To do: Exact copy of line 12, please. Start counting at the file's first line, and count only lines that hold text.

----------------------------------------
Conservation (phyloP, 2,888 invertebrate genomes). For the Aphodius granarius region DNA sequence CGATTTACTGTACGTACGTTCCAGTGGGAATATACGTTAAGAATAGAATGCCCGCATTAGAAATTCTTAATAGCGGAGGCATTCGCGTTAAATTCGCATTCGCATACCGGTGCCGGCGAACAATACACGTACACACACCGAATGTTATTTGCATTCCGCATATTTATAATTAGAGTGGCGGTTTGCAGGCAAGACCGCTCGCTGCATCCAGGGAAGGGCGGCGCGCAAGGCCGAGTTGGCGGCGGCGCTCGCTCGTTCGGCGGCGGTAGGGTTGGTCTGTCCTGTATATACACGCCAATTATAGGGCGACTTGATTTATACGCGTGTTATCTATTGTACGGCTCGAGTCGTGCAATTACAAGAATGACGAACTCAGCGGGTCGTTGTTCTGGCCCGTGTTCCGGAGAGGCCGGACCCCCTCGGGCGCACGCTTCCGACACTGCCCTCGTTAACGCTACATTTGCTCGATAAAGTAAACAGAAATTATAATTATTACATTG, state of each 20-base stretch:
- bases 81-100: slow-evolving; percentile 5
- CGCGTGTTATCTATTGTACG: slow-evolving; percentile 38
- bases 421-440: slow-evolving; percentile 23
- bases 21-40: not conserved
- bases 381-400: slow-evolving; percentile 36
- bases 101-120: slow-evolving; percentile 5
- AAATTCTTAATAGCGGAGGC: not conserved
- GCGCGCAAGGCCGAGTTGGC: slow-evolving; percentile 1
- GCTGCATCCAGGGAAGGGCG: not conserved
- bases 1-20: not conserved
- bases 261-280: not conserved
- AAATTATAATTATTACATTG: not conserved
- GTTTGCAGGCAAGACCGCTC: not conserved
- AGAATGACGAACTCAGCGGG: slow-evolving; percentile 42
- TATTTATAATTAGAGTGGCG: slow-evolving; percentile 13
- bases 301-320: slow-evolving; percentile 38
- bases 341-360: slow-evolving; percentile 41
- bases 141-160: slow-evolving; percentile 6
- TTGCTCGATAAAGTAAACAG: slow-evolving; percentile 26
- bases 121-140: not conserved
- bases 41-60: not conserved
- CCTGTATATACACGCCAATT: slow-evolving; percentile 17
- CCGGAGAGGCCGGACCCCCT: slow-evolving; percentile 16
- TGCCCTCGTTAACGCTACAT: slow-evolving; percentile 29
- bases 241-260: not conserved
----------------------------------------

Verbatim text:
- bases 261-280: not conserved